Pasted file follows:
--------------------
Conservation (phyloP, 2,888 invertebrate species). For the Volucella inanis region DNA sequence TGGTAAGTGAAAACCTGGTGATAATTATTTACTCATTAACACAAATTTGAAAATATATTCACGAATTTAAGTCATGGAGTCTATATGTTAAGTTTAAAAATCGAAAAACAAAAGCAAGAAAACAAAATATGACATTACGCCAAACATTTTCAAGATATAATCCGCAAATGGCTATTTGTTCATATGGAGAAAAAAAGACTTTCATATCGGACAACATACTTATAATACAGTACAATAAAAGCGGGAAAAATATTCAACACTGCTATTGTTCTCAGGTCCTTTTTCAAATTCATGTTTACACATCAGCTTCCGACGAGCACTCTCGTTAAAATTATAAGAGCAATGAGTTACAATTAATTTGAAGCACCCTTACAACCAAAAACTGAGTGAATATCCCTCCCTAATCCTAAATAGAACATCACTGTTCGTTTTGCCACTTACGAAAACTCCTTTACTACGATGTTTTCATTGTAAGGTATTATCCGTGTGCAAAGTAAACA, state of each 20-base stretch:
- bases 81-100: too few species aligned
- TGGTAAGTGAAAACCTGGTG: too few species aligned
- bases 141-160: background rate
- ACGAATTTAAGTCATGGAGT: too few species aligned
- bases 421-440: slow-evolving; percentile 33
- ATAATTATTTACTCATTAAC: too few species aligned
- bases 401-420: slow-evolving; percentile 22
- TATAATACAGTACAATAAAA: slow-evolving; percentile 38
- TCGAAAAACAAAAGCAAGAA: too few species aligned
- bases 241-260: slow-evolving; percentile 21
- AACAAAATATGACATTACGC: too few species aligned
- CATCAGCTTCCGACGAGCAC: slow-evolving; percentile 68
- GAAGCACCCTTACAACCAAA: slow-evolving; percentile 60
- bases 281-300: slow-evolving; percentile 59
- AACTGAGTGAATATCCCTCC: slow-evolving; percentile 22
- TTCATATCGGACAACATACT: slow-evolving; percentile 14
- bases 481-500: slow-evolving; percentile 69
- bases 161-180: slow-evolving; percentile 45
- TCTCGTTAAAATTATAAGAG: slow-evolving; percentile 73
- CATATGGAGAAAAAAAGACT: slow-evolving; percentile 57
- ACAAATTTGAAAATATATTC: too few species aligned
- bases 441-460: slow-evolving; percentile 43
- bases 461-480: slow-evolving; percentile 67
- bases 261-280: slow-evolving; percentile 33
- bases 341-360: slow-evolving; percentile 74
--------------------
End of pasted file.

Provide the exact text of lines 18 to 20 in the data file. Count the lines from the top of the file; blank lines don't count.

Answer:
- bases 481-500: slow-evolving; percentile 69
- bases 161-180: slow-evolving; percentile 45
- TCTCGTTAAAATTATAAGAG: slow-evolving; percentile 73